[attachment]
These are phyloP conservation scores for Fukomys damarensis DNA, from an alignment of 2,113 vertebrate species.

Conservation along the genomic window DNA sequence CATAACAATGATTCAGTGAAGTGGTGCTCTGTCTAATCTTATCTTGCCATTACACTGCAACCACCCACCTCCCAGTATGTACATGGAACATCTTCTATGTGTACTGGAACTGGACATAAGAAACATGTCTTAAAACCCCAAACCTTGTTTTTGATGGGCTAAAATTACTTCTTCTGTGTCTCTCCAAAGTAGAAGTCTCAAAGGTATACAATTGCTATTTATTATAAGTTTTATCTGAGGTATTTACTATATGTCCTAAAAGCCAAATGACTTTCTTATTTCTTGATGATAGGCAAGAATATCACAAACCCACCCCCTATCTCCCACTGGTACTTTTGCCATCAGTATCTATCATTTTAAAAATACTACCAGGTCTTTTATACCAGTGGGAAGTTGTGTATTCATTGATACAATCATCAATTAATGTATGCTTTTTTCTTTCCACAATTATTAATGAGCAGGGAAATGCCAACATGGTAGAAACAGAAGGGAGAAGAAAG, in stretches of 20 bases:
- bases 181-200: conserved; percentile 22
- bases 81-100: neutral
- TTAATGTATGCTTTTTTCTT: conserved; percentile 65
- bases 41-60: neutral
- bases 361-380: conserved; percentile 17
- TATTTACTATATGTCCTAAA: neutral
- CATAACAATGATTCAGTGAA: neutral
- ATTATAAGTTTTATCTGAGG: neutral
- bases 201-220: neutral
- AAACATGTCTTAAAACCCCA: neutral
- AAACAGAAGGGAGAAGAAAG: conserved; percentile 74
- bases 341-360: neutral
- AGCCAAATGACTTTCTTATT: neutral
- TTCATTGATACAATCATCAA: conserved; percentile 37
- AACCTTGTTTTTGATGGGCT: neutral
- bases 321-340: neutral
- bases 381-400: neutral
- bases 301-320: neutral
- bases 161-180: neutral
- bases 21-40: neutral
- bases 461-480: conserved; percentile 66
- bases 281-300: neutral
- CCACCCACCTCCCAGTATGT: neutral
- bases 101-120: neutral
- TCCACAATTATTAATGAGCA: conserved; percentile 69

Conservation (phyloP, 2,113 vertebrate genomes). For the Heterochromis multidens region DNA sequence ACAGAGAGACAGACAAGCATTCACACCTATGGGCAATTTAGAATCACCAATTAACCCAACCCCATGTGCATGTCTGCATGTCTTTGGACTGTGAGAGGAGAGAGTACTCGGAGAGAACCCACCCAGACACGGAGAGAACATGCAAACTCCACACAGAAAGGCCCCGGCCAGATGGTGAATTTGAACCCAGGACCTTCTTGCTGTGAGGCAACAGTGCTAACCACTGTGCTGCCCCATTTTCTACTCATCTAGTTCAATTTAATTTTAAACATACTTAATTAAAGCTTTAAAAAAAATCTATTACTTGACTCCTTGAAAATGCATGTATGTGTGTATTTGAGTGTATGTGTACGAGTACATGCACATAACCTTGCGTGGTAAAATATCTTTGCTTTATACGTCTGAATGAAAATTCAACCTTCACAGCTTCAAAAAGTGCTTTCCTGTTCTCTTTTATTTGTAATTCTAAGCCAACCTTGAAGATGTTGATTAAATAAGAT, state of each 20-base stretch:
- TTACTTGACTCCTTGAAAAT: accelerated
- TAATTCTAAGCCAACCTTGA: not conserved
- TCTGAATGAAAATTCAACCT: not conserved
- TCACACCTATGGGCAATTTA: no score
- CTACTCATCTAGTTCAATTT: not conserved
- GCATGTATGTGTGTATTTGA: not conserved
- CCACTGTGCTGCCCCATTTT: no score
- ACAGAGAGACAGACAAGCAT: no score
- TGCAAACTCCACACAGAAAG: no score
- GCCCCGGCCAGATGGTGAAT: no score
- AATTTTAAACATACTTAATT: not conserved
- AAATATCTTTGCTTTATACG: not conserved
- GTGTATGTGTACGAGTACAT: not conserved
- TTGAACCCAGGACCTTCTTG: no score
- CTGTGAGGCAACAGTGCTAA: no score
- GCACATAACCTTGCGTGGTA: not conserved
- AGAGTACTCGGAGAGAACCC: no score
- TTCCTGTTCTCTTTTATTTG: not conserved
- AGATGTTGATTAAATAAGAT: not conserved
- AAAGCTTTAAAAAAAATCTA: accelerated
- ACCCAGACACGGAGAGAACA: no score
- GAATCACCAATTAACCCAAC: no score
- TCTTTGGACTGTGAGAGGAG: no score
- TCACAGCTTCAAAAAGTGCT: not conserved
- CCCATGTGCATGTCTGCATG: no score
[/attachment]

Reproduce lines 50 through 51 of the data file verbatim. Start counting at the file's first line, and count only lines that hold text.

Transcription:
- GAATCACCAATTAACCCAAC: no score
- TCTTTGGACTGTGAGAGGAG: no score